September 20, 2012 at 3:51 am

    I’m interested to hear how it feels in your hand, especially the grip. I have a D7000, and coming from a D200, I don’t like how it feels in my hand compared to the pro line of cameras. The D7000 is too small in my hand and shooting with it for extended periods is uncomfortable. Picking up a D800 felt GREAT with the rubber and big grip. By the looks of the pictures the D600 looks kind of in between, so I’m curious to hear.

  28. 28) Mark
    September 20, 2012 at 4:30 am

    Hi Nasim

    About the limitation of 1/4000 sec. of which you said its not so important:
    When fotographing moving water like the sea, a river, fountains (like in Las Vegas) or waterfalls… will 1/4000 be enough or would 1/8000 be better?

    • 28.1) Pedro
      September 25, 2012 at 7:44 pm

      Thanks for a great website.Im thinking of buying the D600 in the near future but am worried about one aspect of the camera.Looking through some of the shots i,ve taken over the past year,i have noticed a fair few going above the maximum 1/4000 sec of the nikons capabilities.These were standard urban scenes taken on a sunny day using aperture priority,my most used mode.Is this something to worry about ? I really dont want to compromise by having to shift to a smaller setting.Also these were taken at 100 iso,the lowest i could go to.Would it be wise just to go for the D800 in this respect ?

    • October 6, 2012 at 6:01 pm

      Mark, you never photograph waterfalls with fast shutter speed – it is the opposite, you go slower, which creates that “smooth” waterfall effect :)

  29. 29) Mohamed
    September 20, 2012 at 4:55 am

    What a great job you are doing for us Nasim and rest of the team , much appreciated, we are WAITING IMPATIENTLY for the full review :)
    I’m very glad to know from your introductory notes it sounds like it is a very promising camera.
    My three limiting factors to buy D600 are:
    1- the AF system ,i do not mean those issues in original Nikon D800/D800E shipments, i love to your real life analysis on how efficient it is ( speed and accuracy) , especially in low light compared to d7000 and d800 and wither it worth upgrading from d7000 in this particular feature ?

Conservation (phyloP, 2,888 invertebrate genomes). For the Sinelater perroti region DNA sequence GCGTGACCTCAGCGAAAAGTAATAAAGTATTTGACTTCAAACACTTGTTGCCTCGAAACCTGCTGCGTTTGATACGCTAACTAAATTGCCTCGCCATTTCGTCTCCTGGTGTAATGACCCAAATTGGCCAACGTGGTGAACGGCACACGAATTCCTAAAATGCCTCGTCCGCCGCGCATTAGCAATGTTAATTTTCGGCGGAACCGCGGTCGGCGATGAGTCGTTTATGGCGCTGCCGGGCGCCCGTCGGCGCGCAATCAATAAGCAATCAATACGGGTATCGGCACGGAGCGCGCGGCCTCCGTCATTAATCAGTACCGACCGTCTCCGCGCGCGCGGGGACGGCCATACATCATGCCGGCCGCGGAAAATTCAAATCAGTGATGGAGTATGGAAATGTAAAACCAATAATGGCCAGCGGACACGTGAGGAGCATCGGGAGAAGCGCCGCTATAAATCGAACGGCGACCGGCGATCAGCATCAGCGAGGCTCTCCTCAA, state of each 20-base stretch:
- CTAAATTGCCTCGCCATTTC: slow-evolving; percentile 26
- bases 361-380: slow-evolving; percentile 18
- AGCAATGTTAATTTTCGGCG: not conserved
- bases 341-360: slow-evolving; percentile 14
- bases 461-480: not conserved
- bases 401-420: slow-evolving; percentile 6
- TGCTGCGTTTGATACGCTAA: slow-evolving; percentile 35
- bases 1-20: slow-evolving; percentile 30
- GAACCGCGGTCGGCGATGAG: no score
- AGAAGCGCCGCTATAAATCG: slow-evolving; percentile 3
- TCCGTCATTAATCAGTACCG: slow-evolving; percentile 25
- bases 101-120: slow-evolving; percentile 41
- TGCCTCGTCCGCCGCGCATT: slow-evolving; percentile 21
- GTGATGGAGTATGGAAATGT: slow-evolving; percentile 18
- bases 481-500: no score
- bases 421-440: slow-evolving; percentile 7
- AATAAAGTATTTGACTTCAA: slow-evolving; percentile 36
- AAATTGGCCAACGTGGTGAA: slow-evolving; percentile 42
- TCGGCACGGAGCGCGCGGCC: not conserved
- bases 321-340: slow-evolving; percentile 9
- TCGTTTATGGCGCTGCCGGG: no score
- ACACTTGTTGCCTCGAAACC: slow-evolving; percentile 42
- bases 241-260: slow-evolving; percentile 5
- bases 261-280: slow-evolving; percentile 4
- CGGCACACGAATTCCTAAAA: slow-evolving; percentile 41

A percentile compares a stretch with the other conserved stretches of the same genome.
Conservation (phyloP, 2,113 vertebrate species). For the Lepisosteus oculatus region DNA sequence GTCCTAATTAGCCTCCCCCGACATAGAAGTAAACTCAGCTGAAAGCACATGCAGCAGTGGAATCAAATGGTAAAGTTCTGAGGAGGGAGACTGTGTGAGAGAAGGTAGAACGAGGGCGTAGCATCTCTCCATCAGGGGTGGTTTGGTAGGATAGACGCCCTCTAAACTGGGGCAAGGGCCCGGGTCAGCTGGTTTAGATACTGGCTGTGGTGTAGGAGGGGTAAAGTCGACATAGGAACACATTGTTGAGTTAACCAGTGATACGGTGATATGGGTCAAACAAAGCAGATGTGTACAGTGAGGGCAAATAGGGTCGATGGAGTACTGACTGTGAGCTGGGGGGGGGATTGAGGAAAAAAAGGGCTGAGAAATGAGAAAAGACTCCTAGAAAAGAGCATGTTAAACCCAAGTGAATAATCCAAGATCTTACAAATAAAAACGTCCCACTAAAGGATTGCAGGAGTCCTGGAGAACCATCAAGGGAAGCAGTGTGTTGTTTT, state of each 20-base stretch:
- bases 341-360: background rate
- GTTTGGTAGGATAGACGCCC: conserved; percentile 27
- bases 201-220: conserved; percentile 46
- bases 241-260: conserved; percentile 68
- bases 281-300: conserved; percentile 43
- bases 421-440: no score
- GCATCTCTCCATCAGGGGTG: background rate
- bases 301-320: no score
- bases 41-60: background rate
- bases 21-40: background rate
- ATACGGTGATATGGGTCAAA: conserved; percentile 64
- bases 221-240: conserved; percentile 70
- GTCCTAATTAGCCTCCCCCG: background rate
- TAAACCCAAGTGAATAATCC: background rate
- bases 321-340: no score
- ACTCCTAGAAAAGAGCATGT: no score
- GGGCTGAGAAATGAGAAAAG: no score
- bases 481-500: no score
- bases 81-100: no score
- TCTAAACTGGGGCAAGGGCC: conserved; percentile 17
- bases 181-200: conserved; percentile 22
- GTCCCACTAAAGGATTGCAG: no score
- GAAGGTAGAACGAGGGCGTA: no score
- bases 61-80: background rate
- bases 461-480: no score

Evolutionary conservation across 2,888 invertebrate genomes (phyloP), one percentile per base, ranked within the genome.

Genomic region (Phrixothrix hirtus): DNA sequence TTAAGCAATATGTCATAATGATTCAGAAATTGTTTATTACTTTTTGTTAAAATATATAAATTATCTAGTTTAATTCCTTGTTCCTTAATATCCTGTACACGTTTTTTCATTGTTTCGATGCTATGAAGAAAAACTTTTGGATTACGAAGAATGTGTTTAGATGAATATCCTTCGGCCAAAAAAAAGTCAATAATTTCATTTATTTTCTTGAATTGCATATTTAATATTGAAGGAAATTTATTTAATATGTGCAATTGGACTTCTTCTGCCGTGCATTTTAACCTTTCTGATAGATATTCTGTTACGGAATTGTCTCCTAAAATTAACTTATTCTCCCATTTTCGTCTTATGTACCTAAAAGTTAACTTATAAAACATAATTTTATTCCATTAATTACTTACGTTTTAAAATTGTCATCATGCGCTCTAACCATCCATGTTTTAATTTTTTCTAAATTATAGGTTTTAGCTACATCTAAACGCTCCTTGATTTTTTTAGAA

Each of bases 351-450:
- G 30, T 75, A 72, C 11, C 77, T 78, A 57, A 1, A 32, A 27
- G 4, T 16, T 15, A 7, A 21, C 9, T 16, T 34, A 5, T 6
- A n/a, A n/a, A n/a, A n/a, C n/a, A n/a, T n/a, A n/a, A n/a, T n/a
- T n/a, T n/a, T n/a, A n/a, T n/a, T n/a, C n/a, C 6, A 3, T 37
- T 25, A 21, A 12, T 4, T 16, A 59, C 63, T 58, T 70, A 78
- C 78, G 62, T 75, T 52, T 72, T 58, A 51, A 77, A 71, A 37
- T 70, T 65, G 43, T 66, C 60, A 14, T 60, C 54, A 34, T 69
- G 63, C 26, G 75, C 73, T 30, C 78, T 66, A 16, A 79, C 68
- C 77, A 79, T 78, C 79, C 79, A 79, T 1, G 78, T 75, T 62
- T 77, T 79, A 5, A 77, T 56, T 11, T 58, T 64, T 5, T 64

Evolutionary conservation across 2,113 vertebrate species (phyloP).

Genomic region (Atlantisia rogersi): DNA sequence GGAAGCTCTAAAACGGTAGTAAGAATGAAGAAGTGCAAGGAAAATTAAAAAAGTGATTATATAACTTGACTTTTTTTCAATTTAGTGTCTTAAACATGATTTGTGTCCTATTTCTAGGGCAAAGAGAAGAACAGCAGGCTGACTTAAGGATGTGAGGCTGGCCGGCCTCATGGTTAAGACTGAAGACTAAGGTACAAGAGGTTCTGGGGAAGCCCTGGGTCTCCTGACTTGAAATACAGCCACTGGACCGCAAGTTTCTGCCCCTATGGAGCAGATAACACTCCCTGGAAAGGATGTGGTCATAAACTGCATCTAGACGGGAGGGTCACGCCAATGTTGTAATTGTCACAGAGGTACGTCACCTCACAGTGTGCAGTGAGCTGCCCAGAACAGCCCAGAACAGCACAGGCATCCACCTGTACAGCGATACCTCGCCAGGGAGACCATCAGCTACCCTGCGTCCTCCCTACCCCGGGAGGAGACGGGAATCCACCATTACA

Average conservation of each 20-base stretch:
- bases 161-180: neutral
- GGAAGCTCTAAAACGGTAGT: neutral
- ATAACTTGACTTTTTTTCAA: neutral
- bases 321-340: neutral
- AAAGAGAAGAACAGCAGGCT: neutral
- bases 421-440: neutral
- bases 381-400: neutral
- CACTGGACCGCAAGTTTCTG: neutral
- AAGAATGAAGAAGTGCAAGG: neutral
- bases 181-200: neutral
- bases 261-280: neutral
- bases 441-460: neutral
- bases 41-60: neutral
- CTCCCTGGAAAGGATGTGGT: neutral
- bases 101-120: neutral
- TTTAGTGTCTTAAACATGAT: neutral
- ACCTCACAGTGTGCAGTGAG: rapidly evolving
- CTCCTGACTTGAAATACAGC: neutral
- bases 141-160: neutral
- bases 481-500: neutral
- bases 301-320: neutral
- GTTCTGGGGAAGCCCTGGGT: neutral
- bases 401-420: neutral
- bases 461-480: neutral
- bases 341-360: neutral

2- ISO performance compared to D700 and D800
    3- how unforgiving is it to shaking when using it handheld compared to d800 ( that was intimidating me from getting D800, i can not shoot using tripod all the time and a lens like 300mm f4 even does not have VR , what i understood using d800 with such a lens for example without tripod for bird in fly is challenging with disappointing result most of time )
    if not as my expectation i will go for d800.

    thanks in advance Nasim

  30. 30) UA
    September 20, 2012 at 5:07 am

    – and + inverted? If this means the exposure meter, then why??

    What I always loved about Nikon is that you see the meter showing too dark, roll exposure or f-stop dial to direction of the exposure meter’s center and you will correct the situation. Same of course for too bright. I have always hated Canon due to this, since there is no relation between the meter and the dials (and the back dial is even vertical, so there cannot be any relation).

    You may change this from setup, but why do they come in the canon way as standard now?!? Of course for those auto/program/aperture/shutter mode shooters this is not that big deal, but I use manul pretty much all the time and have loved that relation between meter and dials/rolls for ages.

    • 30.1) UA
      September 20, 2012 at 8:49 am

      I checked the manual and this is true! What a stupid thing to change that has been so in Nikons for ages. And the logic I presented made it even better way than the now adopted Canon way.

      Blargh.. well, at least you can flip them from the setup

    • 30.2) Bill Stadelman
      September 20, 2012 at 1:26 pm

      What has always bothered me about the way Nikon did it is that it goes against what we all learned in school. If you go to any math class that deals with numbers, and they draw a number line, the negative numbers go off to the left, and the positive numbers go off to the right. This is pretty standard, and it always bothered me hat Nikon went against it. I was ecstatic when I found that my new 7000 allowed me to change it where it made sense again.

    • 30.3) Bill Stadelman
      September 20, 2012 at 1:27 pm

      What has always bothered me about the way Nikon did it is that it goes against what we all learned in school. If you go to any math class that deals with numbers, and they draw a number line, the negative numbers go off to the left, and the positive numbers go off to the right. This is pretty standard, and it always bothered me that Nikon went against it. I was ecstatic when I found that my new 7000 allowed me to change it where it made sense again.

      • 30.3.1) UA
        September 21, 2012 at 1:13 am

        That’s true, but i have tought this in a manner that we have a reference scale, which is in school format and the meter shows the delta (difference) to that reference scale. I’ll try to illustrate this with ASCII here (not a big deal, but I’m bored at my day job atm. (I’m EU resident, if you wonder the time :))), hopefully it will show corectly after posting :).